Greek rescue teams move into worst-hit flood villages

ATHENS (Reuters) - Rescue teams took people out of floodwaters in inflatable boats and in bulldozers on Saturday as they moved into villages hit hardest by a sweeping rainstorm that killed at least 10 people in central Greece this week.

Storm Daniel, which meteorologists said was the worst to hit the country since records began in 1930, pummelled Greece for three days from Tuesday, leaving a trail of ruin after a record summer heatwave that had touched off huge wildfires.

Homes were swept away by torrents, bridges collapsed, roads were destroyed, power lines fell and crops in the fertile Thessaly plain were wiped out.

Authorities, who have struggled to evacuate people from flooded areas, raised the death toll to 10 people on Friday afternoon. Four people have been reported missing, they said.

On Saturday, rescue teams were moving into villages near the city of Larissa and close to the River Pineios.

The fire brigade has so far evacuated 2,806 people across the country. In Thessaly region, many residents were airlifted from the rooftops of submerged homes on Friday and Saturday.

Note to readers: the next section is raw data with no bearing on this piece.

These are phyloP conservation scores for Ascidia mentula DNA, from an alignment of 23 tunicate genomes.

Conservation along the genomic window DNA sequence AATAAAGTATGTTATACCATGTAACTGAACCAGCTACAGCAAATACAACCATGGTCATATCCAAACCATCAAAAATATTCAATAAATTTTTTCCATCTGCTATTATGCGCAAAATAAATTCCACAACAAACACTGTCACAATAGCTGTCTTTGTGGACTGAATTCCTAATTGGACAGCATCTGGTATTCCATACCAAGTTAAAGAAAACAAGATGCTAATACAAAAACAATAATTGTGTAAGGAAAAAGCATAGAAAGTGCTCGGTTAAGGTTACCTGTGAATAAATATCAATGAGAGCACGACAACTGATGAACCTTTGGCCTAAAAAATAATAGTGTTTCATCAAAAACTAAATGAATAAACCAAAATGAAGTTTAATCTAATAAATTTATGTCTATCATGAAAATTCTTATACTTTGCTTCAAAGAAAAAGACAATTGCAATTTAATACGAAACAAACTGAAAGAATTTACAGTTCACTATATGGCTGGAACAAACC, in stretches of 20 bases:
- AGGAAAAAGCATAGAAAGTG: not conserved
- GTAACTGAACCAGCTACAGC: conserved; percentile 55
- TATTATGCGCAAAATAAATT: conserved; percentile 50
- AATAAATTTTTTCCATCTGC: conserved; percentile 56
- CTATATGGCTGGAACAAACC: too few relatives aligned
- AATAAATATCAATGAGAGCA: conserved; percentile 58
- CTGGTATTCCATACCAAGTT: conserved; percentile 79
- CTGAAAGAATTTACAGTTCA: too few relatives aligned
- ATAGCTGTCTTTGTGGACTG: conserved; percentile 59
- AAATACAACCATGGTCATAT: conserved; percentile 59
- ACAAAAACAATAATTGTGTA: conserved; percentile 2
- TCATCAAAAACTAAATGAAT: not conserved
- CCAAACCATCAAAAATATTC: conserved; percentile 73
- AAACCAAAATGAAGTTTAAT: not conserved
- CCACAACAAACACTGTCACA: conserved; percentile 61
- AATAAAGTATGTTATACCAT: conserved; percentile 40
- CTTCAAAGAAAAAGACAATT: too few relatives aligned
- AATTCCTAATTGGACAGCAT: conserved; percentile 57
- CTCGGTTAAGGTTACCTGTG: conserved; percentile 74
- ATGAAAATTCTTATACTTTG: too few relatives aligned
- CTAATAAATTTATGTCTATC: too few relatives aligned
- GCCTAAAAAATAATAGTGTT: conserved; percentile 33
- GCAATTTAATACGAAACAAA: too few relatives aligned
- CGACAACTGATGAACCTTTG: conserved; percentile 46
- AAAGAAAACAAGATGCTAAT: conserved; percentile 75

An 80-year old fisherman with a small blue fishing boat helped evacuate at least 15 people in a village in the area of Karditsa, one of the worst-hit areas, according to iefimerida website on Friday night.

"I'm an old boatman, I have experienced another four floods in the village. This was the worst," he told media.

Authorities shut the national highway connecting Athens with the northern city of Thessaloniki on Saturday due to the floods.

The deluge in Greece followed a huge wildfire in the north and the country's hottest summer on record. Scientists say the country is on the front line of climate change, with freak weather incidents increasingly common.

Extreme weather events have struck across the globe in recent weeks, with floods in Scandinavia, southeast Europe and Hong Kong. In contrast, India had its driest August since records began more than a century ago.

(Reporting by Stamos Prousalis, Renee Maltezou, Lefteris Papadimas and Michele Kambas; Editing by Frances Kerry)